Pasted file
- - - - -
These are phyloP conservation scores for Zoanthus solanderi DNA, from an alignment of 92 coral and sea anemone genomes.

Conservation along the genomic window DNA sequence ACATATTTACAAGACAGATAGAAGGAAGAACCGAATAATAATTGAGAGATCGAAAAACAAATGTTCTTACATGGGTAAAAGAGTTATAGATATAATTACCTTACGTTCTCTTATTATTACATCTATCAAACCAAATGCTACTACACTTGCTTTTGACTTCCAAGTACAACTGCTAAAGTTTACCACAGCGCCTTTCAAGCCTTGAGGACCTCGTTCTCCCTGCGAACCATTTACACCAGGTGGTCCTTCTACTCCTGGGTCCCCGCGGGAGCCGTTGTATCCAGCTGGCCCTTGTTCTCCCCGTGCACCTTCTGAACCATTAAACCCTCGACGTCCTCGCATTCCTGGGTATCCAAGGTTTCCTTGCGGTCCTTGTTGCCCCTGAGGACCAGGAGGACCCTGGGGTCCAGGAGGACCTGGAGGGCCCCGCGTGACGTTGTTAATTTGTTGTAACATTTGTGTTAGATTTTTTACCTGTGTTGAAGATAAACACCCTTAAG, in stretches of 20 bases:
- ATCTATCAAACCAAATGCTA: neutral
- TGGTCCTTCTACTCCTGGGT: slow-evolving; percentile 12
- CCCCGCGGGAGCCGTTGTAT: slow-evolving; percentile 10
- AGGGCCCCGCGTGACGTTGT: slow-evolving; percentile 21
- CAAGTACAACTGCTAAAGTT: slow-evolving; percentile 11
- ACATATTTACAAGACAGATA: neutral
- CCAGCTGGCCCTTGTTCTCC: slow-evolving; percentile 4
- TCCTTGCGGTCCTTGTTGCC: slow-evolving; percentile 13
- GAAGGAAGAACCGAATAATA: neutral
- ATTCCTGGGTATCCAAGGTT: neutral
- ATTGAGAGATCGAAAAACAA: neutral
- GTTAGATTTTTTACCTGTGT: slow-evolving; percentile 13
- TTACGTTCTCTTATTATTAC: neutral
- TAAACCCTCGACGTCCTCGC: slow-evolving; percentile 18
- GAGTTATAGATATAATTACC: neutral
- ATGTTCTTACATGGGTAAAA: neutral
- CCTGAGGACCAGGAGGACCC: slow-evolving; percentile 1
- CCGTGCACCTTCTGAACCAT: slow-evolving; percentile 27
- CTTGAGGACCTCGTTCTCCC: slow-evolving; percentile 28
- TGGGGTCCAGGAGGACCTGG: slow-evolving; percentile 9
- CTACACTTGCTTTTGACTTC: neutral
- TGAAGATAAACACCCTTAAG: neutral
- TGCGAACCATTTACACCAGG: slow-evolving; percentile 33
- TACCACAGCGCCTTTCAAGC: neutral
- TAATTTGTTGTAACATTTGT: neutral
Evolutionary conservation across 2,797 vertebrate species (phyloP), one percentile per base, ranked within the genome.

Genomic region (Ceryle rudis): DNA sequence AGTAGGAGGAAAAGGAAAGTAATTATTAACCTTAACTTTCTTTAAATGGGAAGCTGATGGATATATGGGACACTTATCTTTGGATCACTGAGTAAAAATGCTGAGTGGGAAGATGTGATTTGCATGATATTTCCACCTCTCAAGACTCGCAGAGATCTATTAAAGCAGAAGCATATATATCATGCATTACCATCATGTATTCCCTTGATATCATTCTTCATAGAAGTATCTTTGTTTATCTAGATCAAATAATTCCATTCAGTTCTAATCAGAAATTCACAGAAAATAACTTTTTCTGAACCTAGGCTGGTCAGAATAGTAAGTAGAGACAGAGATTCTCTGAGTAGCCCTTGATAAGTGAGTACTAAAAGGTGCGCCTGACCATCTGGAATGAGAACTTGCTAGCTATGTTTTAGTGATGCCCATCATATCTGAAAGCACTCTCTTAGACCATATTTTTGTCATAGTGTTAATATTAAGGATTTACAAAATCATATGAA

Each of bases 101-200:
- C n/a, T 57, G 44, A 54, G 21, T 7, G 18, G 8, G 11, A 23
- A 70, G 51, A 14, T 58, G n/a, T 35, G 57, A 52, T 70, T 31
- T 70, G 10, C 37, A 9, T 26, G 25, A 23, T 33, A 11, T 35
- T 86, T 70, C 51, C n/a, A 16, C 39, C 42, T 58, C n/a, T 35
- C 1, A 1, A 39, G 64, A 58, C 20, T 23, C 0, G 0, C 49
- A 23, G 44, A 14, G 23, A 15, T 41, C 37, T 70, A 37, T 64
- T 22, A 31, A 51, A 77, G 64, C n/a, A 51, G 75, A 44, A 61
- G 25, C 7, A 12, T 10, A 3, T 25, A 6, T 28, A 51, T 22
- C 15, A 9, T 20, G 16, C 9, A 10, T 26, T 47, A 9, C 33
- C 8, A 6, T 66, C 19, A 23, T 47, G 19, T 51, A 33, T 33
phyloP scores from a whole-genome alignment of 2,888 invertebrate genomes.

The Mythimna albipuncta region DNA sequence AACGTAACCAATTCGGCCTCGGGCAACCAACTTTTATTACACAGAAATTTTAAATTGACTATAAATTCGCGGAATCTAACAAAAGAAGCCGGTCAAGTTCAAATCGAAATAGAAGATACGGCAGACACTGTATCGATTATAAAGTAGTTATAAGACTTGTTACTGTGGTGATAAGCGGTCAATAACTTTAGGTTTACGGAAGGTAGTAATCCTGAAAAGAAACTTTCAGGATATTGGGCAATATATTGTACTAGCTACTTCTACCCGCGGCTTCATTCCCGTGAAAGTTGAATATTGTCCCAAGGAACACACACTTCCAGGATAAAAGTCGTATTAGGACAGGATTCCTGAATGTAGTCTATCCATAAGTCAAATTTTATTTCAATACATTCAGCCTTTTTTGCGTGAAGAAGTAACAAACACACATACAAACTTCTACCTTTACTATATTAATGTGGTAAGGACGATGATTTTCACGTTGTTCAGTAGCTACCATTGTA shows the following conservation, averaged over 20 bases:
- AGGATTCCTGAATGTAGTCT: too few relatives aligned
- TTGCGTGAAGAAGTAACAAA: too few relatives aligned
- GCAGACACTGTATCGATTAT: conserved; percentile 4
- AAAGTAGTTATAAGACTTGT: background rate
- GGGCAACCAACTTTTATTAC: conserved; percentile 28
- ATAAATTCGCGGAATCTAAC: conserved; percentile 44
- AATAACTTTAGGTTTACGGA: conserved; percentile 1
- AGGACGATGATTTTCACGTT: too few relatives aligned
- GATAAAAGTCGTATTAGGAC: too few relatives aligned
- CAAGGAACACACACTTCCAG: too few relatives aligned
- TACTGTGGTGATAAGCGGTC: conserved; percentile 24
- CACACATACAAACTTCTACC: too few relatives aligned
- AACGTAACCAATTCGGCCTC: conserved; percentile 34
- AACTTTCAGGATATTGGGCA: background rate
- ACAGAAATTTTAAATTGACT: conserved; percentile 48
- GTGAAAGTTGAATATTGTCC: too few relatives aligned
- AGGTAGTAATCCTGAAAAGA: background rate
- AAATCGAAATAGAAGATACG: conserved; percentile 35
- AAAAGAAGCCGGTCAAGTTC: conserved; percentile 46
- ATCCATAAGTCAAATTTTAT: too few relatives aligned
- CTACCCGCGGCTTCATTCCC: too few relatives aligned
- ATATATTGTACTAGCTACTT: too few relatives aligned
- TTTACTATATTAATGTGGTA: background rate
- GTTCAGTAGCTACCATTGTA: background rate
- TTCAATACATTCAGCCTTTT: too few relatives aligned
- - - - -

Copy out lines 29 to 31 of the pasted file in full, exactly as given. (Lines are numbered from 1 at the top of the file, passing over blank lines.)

Genomic region (Ceryle rudis): DNA sequence AGTAGGAGGAAAAGGAAAGTAATTATTAACCTTAACTTTCTTTAAATGGGAAGCTGATGGATATATGGGACACTTATCTTTGGATCACTGAGTAAAAATGCTGAGTGGGAAGATGTGATTTGCATGATATTTCCACCTCTCAAGACTCGCAGAGATCTATTAAAGCAGAAGCATATATATCATGCATTACCATCATGTATTCCCTTGATATCATTCTTCATAGAAGTATCTTTGTTTATCTAGATCAAATAATTCCATTCAGTTCTAATCAGAAATTCACAGAAAATAACTTTTTCTGAACCTAGGCTGGTCAGAATAGTAAGTAGAGACAGAGATTCTCTGAGTAGCCCTTGATAAGTGAGTACTAAAAGGTGCGCCTGACCATCTGGAATGAGAACTTGCTAGCTATGTTTTAGTGATGCCCATCATATCTGAAAGCACTCTCTTAGACCATATTTTTGTCATAGTGTTAATATTAAGGATTTACAAAATCATATGAA

Each of bases 101-200:
- C n/a, T 57, G 44, A 54, G 21, T 7, G 18, G 8, G 11, A 23